Justice O'Connor Wins Wolfgang Friedmann Memorial Award

Award Honors Outstanding Contributions to International Law
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November 12, 2007 (NEW YORK) – The Honorable Sandra Day O’Connor, former Associate Justice of the United States Supreme Court, will receive the Wolfgang Friedmann Memorial Award from the Columbia Journal of Transnational Law on Tuesday, November 13, 2007.
“We are honored to have a jurist of this scholarship and distinction accept this award,” said Eric St. J. de Cholnoky, ’08, Editor-in-Chief of the Columbia Journal of Transactional Law.
The Journal recognizes Justice O'Connor for her membership in both the Iraq Study Group and the United States Institute of Peace and for her numerous public lectures and writings on the role of international and comparative law in the American judicial system. It also recognizes her leadership role among U.S. judges on these issues and her individual judicial practice while sitting on the United States Supreme Court.
Justice O'Connor has publicly advocated for transjudicialism during speeches at the American Society of International Law, at the Southern Center for International Studies and at the Georgetown University Law Center, as well as in her book, The Majesty of the Law.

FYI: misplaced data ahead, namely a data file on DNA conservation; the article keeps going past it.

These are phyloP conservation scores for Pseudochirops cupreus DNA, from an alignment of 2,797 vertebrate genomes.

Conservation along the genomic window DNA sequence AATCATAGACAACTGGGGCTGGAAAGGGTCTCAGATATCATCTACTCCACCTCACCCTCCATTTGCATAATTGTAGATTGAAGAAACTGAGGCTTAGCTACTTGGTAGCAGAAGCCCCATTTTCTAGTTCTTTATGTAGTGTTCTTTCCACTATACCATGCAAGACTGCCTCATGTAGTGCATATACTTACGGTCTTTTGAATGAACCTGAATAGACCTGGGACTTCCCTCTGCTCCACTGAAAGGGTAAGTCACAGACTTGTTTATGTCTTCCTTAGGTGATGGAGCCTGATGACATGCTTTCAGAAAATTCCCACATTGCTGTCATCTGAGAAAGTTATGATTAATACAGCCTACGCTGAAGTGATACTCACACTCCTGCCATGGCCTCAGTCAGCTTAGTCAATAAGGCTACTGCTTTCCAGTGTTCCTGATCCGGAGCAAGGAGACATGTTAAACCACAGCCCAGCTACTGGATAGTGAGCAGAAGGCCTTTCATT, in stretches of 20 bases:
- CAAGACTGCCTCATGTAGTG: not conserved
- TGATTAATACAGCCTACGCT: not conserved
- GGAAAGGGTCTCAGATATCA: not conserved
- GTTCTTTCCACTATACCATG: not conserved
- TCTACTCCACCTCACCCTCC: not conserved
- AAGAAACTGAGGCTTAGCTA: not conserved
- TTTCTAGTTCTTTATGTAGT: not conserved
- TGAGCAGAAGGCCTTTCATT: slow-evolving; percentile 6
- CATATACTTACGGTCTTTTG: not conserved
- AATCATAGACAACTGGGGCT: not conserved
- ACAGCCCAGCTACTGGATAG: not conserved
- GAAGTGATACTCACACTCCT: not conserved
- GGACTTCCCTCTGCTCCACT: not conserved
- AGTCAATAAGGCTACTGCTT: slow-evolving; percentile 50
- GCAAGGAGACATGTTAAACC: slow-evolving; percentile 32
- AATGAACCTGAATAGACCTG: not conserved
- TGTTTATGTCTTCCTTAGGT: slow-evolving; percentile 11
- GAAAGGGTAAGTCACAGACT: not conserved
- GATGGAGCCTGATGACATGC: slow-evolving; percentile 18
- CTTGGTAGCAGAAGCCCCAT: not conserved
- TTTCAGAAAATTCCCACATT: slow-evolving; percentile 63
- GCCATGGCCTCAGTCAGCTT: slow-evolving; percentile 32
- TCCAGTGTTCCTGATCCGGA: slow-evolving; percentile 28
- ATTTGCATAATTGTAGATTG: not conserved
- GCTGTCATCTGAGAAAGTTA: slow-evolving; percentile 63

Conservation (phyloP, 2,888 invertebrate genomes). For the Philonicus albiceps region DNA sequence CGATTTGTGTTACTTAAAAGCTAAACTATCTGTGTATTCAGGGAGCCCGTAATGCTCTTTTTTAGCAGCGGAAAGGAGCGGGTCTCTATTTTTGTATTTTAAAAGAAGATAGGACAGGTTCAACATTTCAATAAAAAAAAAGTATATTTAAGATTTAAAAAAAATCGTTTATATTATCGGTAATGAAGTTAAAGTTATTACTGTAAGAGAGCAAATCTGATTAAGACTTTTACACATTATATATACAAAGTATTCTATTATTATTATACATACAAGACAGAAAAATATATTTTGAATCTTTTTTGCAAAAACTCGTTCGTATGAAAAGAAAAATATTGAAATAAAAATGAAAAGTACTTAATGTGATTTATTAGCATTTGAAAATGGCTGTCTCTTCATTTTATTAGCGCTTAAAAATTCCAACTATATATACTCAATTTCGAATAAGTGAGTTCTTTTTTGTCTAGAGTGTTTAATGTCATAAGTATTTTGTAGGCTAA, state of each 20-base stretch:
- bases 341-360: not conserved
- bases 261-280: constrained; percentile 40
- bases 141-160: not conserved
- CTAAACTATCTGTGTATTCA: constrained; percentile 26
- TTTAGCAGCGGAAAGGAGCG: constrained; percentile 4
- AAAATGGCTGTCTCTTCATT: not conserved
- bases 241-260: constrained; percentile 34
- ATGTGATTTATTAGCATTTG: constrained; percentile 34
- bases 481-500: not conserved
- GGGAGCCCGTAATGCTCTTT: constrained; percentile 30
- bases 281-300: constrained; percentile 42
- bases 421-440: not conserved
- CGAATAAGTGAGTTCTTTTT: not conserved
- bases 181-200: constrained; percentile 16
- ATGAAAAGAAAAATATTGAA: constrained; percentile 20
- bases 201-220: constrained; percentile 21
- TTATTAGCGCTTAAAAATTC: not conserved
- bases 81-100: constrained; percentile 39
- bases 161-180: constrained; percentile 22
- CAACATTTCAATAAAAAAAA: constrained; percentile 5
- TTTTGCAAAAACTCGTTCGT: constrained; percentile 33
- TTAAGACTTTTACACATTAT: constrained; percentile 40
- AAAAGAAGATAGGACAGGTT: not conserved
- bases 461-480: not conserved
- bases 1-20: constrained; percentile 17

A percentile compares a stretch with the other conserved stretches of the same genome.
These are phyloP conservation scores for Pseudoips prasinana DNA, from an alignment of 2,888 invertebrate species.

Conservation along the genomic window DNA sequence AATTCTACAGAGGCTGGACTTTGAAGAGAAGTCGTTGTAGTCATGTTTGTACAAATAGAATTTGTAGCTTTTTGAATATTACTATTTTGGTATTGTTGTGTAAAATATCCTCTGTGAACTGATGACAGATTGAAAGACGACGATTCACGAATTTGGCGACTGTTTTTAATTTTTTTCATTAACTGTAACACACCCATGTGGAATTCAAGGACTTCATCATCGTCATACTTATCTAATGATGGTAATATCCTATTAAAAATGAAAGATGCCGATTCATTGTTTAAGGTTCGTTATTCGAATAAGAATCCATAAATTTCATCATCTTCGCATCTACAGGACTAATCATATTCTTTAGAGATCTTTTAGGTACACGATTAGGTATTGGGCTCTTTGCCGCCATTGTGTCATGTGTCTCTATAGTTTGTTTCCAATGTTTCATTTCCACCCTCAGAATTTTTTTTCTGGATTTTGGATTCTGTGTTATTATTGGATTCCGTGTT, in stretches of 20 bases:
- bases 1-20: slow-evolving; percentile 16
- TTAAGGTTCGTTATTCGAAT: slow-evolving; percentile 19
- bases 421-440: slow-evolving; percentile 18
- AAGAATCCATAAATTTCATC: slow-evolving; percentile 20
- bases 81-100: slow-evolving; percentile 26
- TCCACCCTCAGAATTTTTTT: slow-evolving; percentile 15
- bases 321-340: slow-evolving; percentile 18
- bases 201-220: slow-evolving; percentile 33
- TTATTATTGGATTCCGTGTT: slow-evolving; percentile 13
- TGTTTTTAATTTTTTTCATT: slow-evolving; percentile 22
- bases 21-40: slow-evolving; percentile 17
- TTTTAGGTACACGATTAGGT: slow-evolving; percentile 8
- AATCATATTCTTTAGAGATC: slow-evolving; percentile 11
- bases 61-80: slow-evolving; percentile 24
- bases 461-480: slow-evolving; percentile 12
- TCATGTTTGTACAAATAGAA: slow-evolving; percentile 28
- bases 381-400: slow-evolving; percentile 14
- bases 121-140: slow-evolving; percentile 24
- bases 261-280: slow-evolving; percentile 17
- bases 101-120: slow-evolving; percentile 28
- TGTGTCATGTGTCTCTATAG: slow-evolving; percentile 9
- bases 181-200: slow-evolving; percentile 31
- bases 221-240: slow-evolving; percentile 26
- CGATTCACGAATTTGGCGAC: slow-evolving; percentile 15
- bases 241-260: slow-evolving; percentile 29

Justice O’Connor has been actively involved in international legal organizations since the 1970s and serves on the executive board of the Central European and Eurasian Law Initiative of the American Bar Association.
Since 1975 the Columbia Journal of Transnational Law has presented the Wolfgang Friedmann Memorial Award to a distinguished scholar or practitioner who has made outstanding contributions to the field of international law.
Columbia Law School, founded in 1858, stands at the forefront of legal education and of the law in a global society. Columbia Law School joins traditional strengths in international and comparative law, constitutional law, administrative law, business law and human rights law with pioneering work in the areas of intellectual property, digital technology, sexuality and gender, and criminal law.